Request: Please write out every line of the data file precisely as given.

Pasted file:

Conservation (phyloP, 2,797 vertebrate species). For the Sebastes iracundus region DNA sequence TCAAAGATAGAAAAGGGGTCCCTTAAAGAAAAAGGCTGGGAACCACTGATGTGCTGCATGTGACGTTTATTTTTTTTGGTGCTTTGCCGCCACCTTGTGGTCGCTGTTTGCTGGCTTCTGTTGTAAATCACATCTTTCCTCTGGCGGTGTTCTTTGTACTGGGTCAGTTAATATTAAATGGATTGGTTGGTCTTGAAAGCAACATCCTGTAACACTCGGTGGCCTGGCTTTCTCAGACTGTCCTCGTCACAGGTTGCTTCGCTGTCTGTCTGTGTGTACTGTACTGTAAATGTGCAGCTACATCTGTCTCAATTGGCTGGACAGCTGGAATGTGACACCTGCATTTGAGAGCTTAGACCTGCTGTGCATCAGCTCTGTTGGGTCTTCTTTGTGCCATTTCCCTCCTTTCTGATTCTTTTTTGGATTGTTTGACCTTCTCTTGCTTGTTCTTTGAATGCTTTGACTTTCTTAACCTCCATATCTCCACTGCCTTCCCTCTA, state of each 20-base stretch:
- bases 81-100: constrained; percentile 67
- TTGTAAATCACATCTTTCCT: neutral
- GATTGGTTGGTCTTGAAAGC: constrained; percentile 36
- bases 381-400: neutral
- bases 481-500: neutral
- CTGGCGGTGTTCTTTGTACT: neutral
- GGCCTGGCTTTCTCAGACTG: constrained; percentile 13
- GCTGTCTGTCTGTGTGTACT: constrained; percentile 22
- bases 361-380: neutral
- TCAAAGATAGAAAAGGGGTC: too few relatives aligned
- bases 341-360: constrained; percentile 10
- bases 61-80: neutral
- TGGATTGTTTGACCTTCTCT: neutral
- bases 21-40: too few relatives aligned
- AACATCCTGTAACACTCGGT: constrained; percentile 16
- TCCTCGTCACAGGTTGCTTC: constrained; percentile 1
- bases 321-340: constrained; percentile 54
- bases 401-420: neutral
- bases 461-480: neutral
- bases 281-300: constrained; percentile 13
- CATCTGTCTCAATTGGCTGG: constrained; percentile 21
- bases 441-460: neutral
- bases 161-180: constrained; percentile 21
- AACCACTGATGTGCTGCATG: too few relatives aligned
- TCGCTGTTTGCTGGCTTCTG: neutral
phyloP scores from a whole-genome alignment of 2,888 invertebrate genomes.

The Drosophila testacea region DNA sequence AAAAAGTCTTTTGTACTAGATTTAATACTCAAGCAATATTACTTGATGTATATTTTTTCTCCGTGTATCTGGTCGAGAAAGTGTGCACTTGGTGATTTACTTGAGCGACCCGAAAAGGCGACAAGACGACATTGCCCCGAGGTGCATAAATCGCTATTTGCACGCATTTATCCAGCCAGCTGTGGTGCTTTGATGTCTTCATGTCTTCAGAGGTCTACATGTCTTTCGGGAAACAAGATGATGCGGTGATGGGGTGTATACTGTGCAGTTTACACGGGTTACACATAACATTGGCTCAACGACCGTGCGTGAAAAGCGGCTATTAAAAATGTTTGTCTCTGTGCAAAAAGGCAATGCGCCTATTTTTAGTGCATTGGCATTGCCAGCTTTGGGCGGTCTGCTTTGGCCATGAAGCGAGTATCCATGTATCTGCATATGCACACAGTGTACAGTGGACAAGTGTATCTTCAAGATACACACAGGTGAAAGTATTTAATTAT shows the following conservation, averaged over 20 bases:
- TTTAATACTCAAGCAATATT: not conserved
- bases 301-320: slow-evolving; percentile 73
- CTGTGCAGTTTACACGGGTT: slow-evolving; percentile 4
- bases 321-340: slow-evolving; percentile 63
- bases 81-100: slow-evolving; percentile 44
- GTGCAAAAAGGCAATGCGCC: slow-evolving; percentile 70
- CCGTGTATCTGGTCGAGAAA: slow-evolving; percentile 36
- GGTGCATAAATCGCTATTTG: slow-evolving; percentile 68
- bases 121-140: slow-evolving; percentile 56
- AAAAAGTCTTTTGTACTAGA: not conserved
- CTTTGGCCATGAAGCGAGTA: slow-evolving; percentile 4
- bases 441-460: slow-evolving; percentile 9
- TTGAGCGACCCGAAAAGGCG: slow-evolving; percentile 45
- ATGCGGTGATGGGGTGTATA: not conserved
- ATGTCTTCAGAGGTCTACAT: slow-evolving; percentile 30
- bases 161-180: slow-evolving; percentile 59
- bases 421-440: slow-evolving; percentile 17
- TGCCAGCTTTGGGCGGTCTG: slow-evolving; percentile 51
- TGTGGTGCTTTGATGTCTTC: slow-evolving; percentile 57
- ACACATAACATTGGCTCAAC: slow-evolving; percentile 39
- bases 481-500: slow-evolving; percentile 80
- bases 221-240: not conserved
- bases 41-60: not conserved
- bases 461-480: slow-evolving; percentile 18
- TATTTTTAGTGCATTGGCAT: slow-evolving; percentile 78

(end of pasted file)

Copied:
Conservation (phyloP, 2,797 vertebrate species). For the Sebastes iracundus region DNA sequence TCAAAGATAGAAAAGGGGTCCCTTAAAGAAAAAGGCTGGGAACCACTGATGTGCTGCATGTGACGTTTATTTTTTTTGGTGCTTTGCCGCCACCTTGTGGTCGCTGTTTGCTGGCTTCTGTTGTAAATCACATCTTTCCTCTGGCGGTGTTCTTTGTACTGGGTCAGTTAATATTAAATGGATTGGTTGGTCTTGAAAGCAACATCCTGTAACACTCGGTGGCCTGGCTTTCTCAGACTGTCCTCGTCACAGGTTGCTTCGCTGTCTGTCTGTGTGTACTGTACTGTAAATGTGCAGCTACATCTGTCTCAATTGGCTGGACAGCTGGAATGTGACACCTGCATTTGAGAGCTTAGACCTGCTGTGCATCAGCTCTGTTGGGTCTTCTTTGTGCCATTTCCCTCCTTTCTGATTCTTTTTTGGATTGTTTGACCTTCTCTTGCTTGTTCTTTGAATGCTTTGACTTTCTTAACCTCCATATCTCCACTGCCTTCCCTCTA, state of each 20-base stretch:
- bases 81-100: constrained; percentile 67
- TTGTAAATCACATCTTTCCT: neutral
- GATTGGTTGGTCTTGAAAGC: constrained; percentile 36
- bases 381-400: neutral
- bases 481-500: neutral
- CTGGCGGTGTTCTTTGTACT: neutral
- GGCCTGGCTTTCTCAGACTG: constrained; percentile 13
- GCTGTCTGTCTGTGTGTACT: constrained; percentile 22
- bases 361-380: neutral
- TCAAAGATAGAAAAGGGGTC: too few relatives aligned
- bases 341-360: constrained; percentile 10
- bases 61-80: neutral
- TGGATTGTTTGACCTTCTCT: neutral
- bases 21-40: too few relatives aligned
- AACATCCTGTAACACTCGGT: constrained; percentile 16
- TCCTCGTCACAGGTTGCTTC: constrained; percentile 1
- bases 321-340: constrained; percentile 54
- bases 401-420: neutral
- bases 461-480: neutral
- bases 281-300: constrained; percentile 13
- CATCTGTCTCAATTGGCTGG: constrained; percentile 21
- bases 441-460: neutral
- bases 161-180: constrained; percentile 21
- AACCACTGATGTGCTGCATG: too few relatives aligned
- TCGCTGTTTGCTGGCTTCTG: neutral
phyloP scores from a whole-genome alignment of 2,888 invertebrate genomes.

The Drosophila testacea region DNA sequence AAAAAGTCTTTTGTACTAGATTTAATACTCAAGCAATATTACTTGATGTATATTTTTTCTCCGTGTATCTGGTCGAGAAAGTGTGCACTTGGTGATTTACTTGAGCGACCCGAAAAGGCGACAAGACGACATTGCCCCGAGGTGCATAAATCGCTATTTGCACGCATTTATCCAGCCAGCTGTGGTGCTTTGATGTCTTCATGTCTTCAGAGGTCTACATGTCTTTCGGGAAACAAGATGATGCGGTGATGGGGTGTATACTGTGCAGTTTACACGGGTTACACATAACATTGGCTCAACGACCGTGCGTGAAAAGCGGCTATTAAAAATGTTTGTCTCTGTGCAAAAAGGCAATGCGCCTATTTTTAGTGCATTGGCATTGCCAGCTTTGGGCGGTCTGCTTTGGCCATGAAGCGAGTATCCATGTATCTGCATATGCACACAGTGTACAGTGGACAAGTGTATCTTCAAGATACACACAGGTGAAAGTATTTAATTAT shows the following conservation, averaged over 20 bases:
- TTTAATACTCAAGCAATATT: not conserved
- bases 301-320: slow-evolving; percentile 73
- CTGTGCAGTTTACACGGGTT: slow-evolving; percentile 4
- bases 321-340: slow-evolving; percentile 63
- bases 81-100: slow-evolving; percentile 44
- GTGCAAAAAGGCAATGCGCC: slow-evolving; percentile 70
- CCGTGTATCTGGTCGAGAAA: slow-evolving; percentile 36
- GGTGCATAAATCGCTATTTG: slow-evolving; percentile 68
- bases 121-140: slow-evolving; percentile 56
- AAAAAGTCTTTTGTACTAGA: not conserved
- CTTTGGCCATGAAGCGAGTA: slow-evolving; percentile 4
- bases 441-460: slow-evolving; percentile 9
- TTGAGCGACCCGAAAAGGCG: slow-evolving; percentile 45
- ATGCGGTGATGGGGTGTATA: not conserved
- ATGTCTTCAGAGGTCTACAT: slow-evolving; percentile 30
- bases 161-180: slow-evolving; percentile 59
- bases 421-440: slow-evolving; percentile 17
- TGCCAGCTTTGGGCGGTCTG: slow-evolving; percentile 51
- TGTGGTGCTTTGATGTCTTC: slow-evolving; percentile 57
- ACACATAACATTGGCTCAAC: slow-evolving; percentile 39
- bases 481-500: slow-evolving; percentile 80
- bases 221-240: not conserved
- bases 41-60: not conserved
- bases 461-480: slow-evolving; percentile 18
- TATTTTTAGTGCATTGGCAT: slow-evolving; percentile 78